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Our Ancestors May Have "Used Drugs To Survive"

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    NHNE News List Current Members: 717 Subscribe/unsubscribe/archive info at the bottom of this message. ... ANCESTORS USED DRUGS TO SURVIVE BBC Saturday, 30
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      NHNE News List
      Current Members: 717
      Subscribe/unsubscribe/archive info at the bottom of this message.


      Saturday, 30 March, 2002


      Mind-altering drugs may be so popular because they were once used by our
      ancestors to survive, two leading anthropologists have argued.

      Dr Roger Sullivan, of the University of Auckland, and Edward Hagen, of the
      University of California at Santa Barbara, say there is plenty of evidence
      that humans have sought out so-called psychotropic drugs over millions of

      These plants are rich in alkaline substances such as nicotine and cocaine
      that produce a stimulant effect and may have helped to make life bearable in
      the most harsh of environments.

      For example, until recently Australian Aborigines used the nicotine-rich
      plant pituri to help them endure desert travel without food. And Andeans
      still chew coca leaves to help them work at high altitudes.

      Archaeological evidence shows that drug use was widespread in ancient

      Betel nut, for example, was chewed at least 13,000 years ago in Timor, to
      the north of Australia. Artefacts date the use of coca in Ecuador to at
      least 5,000 years ago.

      Ancient 'freebasing'

      Many of these substances were potent: pituri contains up to 5% nicotine -
      tobacco today contains about 1.5%.

      What is more, these drug pioneers sometimes 'freebased' drugs by chewing
      them together with an alkali such as lime or wood ash.

      This releases the free form of the drug and allows it to be directly
      absorbed into the bloodstream.

      However, Dr Sullivan said that in Pacific cultures where chewing betel nut
      is still widespread, it is seen more as a source of food and energy than as
      a drug.

      Some drugs do have real nutritional value. For example, 100 grams of coca
      leaf contains more than the US recommended daily intake of calcium,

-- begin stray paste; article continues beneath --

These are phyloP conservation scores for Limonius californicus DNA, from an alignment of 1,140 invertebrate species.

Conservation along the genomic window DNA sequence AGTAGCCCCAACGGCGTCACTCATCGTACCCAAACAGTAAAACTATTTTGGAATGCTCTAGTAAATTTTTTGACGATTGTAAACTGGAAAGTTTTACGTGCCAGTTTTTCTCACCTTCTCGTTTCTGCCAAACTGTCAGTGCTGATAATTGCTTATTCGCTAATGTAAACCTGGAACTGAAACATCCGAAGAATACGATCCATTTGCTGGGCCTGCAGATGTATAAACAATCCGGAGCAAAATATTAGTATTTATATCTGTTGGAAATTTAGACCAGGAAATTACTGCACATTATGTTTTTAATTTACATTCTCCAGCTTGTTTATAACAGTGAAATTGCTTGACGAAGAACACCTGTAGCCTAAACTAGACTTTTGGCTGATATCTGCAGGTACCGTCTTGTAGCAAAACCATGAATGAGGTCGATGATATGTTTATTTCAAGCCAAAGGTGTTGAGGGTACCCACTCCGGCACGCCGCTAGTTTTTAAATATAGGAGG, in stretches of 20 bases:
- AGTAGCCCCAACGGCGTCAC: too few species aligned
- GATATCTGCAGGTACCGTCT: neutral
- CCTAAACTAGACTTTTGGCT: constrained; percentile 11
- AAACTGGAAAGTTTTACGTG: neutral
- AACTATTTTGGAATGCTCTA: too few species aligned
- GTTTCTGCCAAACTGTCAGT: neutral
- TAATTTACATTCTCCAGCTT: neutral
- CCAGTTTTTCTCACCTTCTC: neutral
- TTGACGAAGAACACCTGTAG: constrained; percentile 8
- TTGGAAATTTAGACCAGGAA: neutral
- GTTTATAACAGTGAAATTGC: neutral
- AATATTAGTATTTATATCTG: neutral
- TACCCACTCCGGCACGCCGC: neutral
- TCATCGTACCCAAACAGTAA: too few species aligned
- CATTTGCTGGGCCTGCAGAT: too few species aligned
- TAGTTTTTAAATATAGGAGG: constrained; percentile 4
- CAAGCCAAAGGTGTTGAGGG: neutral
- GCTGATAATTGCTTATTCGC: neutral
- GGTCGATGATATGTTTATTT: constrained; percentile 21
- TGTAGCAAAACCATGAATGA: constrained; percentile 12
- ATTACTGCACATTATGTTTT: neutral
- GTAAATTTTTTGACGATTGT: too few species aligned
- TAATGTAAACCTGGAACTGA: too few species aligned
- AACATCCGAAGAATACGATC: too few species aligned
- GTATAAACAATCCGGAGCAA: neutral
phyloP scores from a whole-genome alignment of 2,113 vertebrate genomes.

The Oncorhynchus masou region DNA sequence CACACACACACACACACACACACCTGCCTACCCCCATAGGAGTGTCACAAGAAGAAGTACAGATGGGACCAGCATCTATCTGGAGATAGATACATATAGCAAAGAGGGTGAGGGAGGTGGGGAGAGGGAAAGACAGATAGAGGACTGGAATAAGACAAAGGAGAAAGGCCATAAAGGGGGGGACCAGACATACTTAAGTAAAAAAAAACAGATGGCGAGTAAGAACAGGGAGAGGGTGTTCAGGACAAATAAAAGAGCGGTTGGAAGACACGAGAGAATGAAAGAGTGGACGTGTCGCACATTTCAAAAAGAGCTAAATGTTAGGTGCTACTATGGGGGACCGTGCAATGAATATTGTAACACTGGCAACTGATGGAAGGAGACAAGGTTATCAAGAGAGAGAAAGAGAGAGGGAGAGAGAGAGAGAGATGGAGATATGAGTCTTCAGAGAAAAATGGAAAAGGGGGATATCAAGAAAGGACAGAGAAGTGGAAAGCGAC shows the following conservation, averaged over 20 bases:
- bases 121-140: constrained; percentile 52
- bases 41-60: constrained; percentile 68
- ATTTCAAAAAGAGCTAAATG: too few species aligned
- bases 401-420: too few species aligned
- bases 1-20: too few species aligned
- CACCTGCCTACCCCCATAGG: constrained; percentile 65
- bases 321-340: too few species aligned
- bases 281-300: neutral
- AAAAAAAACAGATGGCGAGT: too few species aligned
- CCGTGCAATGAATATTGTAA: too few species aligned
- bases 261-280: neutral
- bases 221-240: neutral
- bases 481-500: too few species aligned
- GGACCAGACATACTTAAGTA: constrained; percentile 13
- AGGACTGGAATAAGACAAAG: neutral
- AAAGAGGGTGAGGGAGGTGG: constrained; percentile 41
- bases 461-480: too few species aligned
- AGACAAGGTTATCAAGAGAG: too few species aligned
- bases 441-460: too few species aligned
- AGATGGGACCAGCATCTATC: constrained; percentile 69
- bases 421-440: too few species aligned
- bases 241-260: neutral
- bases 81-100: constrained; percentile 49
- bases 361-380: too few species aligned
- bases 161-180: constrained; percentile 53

phosphorus, iron and vitamins A, B2 and E.

      Brain function

      Dr Sullivan and Dr Hagen believe that eating psychotropic plants may also
      have played an important role in helping the brain to function properly.

      They argue that in some particularly tough environments, people's diets may
      have been so poor that they struggled to produce enough chemicals to help
      the brain function normally.

      Consuming plants containing substances that mimic the role of these
      chemicals could have helped make up for the shortfall.

      Dr Wayne Hall, of the University of Queensland, who until recently was head
      of the National Drug and Alcohol Research Centre in Sydney, said the theory
      was certainly plausible.

      He said: "There is certainly evidence that plants evolved to mimic the
      neurotransmitters of mammals.

      "But the problem today is that we have much larger doses of much more
      purified drugs."

      Professor Tonmoy Sharma, a consultant psychiatrist at Stonehouse Hospital,
      Dartford, told BBC News Online that modern drug taking was more likely to be
      related to peer pressure.

      He said: "Historically speaking a lot of people who did abuse drugs seem to
      be from the higher socio-economic classes who had relative luxuries in their

      "A lot of people who take drugs are not necessarily getting rid of their
      problems. It is more a question of fitting into a certain social grouping."

      The research is published in the journal Addiction.


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